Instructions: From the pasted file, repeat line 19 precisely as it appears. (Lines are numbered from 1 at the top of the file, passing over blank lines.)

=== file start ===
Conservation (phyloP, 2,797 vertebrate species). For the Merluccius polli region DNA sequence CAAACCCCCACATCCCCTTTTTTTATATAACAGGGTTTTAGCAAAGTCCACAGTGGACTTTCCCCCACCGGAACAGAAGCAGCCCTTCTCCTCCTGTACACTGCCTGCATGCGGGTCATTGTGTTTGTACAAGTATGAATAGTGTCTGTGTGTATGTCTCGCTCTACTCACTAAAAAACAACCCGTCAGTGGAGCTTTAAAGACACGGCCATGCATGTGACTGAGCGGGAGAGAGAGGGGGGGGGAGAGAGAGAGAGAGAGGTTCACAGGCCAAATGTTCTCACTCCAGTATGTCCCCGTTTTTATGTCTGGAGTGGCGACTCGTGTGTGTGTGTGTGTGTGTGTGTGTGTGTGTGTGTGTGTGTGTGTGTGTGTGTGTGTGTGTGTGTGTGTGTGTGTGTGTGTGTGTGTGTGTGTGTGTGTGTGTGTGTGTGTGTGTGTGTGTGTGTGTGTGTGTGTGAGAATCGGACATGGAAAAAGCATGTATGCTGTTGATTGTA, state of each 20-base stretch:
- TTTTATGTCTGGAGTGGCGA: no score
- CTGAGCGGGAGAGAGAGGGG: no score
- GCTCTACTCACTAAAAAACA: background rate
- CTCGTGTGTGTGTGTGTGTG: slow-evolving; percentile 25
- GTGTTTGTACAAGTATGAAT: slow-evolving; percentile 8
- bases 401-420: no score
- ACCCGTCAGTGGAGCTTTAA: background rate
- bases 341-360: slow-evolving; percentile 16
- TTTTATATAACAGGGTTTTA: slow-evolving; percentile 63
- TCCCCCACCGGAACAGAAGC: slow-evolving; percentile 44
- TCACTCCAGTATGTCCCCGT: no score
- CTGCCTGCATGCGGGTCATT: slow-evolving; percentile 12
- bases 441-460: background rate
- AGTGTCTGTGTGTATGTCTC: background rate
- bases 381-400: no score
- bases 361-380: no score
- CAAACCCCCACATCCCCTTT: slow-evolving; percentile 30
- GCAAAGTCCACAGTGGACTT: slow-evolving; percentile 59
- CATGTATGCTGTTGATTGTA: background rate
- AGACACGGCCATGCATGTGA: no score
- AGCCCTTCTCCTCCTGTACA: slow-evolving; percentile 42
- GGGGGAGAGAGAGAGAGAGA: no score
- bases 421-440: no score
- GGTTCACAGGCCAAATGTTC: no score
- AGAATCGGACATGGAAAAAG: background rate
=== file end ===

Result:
- GCAAAGTCCACAGTGGACTT: slow-evolving; percentile 59